[edited by: jkwilson78 at 4:28 pm (utc) on Oct. 2, 2009]
| 4:03 pm on Oct 2, 2009 (gmt 0)|
jkwilson: that's referring to the CTR-related (keyword)( quality score, not landing page QS
| 4:14 pm on Oct 2, 2009 (gmt 0)|
OK, so Google clearly want to eliminate affiliates from the equation. Fair enough, it's their search engine and they can do what they want. No problems there.
I think the problem here is that advertisers want Google to be CLEAR about their policies and they want to be able to resolve a situation should a "violation flag" be incorrect (which is clearly happening).
If Google doesn't want affiliates, they should just say so. If Google doesn't want a certain "type" of advertiser, they should say so explicitly.
| 4:15 pm on Oct 2, 2009 (gmt 0)|
|Please imagine you're sitting at a table with the people you're talking too here - and I mean all of the people here regardless of who they are or what has happened or who has done what to whom. |
The general tone here reflects poorly on us all and is not productive.
If I was sitting at a table with a company with whom I spent 7 figures and they were telling me "we're not going to talk to you" there would be issues for sure.
I think the fact alone that the guidelines AWA posted in some cases directly contradict what Google has posted publicly should be cause enough for concern.
| 4:16 pm on Oct 2, 2009 (gmt 0)|
My post is in response to AWA'a post that states:
|Paused ads will still accrue violations against them. |
Which is very clearly contradicted by Google's own documentation referenced in my previous post. Unless a paused ad that is paused because of certain kinds of quality score issues is considered different than a paused ad with another kind of quality score issue.
In other words there are different "flavors" of paused ads.
Sadly I would not be surprised if this were true and that we as advertisers would be expected to understand that :-)
My point is that Google's public statements have always been vague, subjective, contradictory and very well scripted. If anything you can't accuse them of not being consistent!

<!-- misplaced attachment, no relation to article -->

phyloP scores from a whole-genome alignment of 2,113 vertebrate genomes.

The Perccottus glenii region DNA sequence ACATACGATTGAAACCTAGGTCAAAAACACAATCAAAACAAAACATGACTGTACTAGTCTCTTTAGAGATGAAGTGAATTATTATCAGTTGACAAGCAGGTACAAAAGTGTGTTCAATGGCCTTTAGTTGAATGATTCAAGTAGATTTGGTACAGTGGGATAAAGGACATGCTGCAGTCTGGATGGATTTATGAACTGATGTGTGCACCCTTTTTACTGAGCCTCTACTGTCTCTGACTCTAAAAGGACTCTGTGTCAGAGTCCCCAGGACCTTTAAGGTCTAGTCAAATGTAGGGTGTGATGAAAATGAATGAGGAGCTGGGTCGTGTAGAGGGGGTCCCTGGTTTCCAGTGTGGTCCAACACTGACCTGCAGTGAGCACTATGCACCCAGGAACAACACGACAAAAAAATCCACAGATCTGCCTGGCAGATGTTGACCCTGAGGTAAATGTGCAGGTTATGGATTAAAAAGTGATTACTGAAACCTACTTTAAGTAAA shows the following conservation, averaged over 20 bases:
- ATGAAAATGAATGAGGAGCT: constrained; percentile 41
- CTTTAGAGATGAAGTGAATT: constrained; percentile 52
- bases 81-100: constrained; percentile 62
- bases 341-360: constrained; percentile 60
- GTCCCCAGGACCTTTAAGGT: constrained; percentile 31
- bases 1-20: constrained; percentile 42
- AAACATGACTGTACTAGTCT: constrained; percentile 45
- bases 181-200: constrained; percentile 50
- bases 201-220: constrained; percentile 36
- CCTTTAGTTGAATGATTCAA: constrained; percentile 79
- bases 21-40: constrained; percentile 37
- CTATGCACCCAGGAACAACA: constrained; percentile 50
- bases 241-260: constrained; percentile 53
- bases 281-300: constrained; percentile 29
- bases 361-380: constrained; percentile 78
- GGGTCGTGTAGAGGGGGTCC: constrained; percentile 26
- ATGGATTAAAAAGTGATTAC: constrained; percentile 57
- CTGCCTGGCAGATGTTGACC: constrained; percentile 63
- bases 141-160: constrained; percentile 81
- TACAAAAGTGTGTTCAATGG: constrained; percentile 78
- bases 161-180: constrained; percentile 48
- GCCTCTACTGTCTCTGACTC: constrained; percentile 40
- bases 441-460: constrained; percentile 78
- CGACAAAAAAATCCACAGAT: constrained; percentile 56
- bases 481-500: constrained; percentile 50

This will probably never change it's just maddening to deal with when trying to legitimately understand and work with the system.
[edited by: jkwilson78 at 4:34 pm (utc) on Oct. 2, 2009]
| 4:29 pm on Oct 2, 2009 (gmt 0)|
> One is that I am not claiming my site is not any prettier than the other site full of ads, its just a lot more relevant
I'm not disputing the relevancy of the page. It may in fact be very relevant. It's simply that Google does not want advertisers to use Adwords to promote affiliate sites. It also does not want pages full of Adsense ads. If you see ads for those, they will soon disappear.
Like RhinoFish says, I too understand people being mad and everything. But didn't Google warn people about this? Seems to me they do with TOS policy change emails and announcements right in your account.
| 4:53 pm on Oct 2, 2009 (gmt 0)|
|But didn't Google warn people about this? Seems to me they do with TOS policy change emails and announcements right in your account. |
Google doesn't mention any of this specifically in their TOS but they don't have to because they have this in there:
|Google or Partners may reject or remove any ad or Target for any or no reason. |
I'm sure this kind of language is pretty typical for all advertising services but by using Adwords we put ourselves at the mercy of these kinds of all encompassing policies.
| 4:55 pm on Oct 2, 2009 (gmt 0)|
Plenty of people here are not affiliates, that only pertains to some people who were affected by this.